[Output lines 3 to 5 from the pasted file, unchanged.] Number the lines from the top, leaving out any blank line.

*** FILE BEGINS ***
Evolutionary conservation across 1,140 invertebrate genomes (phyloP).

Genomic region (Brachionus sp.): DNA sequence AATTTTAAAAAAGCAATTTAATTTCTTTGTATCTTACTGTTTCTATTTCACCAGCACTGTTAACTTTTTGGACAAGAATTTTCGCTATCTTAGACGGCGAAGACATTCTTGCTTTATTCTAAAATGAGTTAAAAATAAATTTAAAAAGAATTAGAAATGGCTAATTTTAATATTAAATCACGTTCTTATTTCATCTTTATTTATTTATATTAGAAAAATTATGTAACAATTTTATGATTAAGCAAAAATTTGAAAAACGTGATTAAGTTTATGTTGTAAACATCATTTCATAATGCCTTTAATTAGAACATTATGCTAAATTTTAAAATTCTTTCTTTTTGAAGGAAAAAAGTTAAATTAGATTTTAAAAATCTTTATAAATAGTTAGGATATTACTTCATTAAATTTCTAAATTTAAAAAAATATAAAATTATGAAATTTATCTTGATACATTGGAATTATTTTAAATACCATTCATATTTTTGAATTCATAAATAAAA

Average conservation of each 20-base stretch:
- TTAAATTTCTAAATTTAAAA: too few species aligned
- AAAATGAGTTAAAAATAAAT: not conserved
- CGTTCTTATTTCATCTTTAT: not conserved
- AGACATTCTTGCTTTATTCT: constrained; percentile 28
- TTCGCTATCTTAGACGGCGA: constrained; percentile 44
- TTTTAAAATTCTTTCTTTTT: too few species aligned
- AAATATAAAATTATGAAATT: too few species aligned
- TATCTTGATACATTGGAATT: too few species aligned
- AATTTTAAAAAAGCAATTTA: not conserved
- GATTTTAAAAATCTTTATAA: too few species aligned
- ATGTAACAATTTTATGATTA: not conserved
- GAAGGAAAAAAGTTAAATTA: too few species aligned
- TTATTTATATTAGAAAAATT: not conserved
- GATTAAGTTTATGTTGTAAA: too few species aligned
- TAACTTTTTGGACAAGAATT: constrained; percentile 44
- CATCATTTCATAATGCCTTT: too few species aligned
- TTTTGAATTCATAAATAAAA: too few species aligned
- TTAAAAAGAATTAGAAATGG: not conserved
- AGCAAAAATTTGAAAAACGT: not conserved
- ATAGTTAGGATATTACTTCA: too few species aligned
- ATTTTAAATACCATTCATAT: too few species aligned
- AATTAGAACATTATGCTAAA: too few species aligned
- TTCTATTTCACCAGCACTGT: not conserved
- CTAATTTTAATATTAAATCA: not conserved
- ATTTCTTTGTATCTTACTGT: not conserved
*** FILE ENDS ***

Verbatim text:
Average conservation of each 20-base stretch:
- TTAAATTTCTAAATTTAAAA: too few species aligned
- AAAATGAGTTAAAAATAAAT: not conserved